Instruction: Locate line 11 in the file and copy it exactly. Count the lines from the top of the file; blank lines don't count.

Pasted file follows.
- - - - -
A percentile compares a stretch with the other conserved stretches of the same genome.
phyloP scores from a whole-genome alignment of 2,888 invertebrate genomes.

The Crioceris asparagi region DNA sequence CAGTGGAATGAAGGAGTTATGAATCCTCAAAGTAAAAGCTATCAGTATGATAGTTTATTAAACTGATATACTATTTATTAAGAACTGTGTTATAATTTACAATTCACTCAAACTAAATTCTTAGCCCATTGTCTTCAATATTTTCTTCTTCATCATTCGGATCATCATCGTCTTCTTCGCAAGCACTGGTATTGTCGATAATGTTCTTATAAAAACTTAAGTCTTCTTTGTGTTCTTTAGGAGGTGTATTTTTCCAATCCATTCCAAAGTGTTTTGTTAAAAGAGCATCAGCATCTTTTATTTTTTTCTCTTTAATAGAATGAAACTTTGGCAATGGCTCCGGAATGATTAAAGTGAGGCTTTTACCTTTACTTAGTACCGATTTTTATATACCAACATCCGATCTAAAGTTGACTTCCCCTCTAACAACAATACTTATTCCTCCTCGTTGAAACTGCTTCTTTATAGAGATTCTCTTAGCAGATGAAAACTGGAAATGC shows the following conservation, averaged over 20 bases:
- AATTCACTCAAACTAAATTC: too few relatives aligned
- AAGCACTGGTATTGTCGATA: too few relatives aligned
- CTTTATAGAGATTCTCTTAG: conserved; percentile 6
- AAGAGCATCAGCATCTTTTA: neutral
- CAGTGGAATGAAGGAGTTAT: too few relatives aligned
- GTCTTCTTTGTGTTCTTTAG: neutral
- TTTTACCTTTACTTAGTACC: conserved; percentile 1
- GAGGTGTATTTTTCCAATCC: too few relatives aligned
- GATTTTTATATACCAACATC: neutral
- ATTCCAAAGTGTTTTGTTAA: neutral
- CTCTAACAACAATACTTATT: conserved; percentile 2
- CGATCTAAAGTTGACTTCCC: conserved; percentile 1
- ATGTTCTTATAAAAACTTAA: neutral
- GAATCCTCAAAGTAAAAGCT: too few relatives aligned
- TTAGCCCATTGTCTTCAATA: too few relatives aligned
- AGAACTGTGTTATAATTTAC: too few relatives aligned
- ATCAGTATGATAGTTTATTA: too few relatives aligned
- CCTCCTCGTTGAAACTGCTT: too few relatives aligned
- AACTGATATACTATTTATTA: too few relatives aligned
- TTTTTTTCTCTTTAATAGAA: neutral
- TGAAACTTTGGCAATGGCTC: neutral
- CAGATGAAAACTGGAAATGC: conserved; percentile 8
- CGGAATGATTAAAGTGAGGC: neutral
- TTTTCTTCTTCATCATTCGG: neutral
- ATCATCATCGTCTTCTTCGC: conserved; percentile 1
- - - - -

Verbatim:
- GAGGTGTATTTTTCCAATCC: too few relatives aligned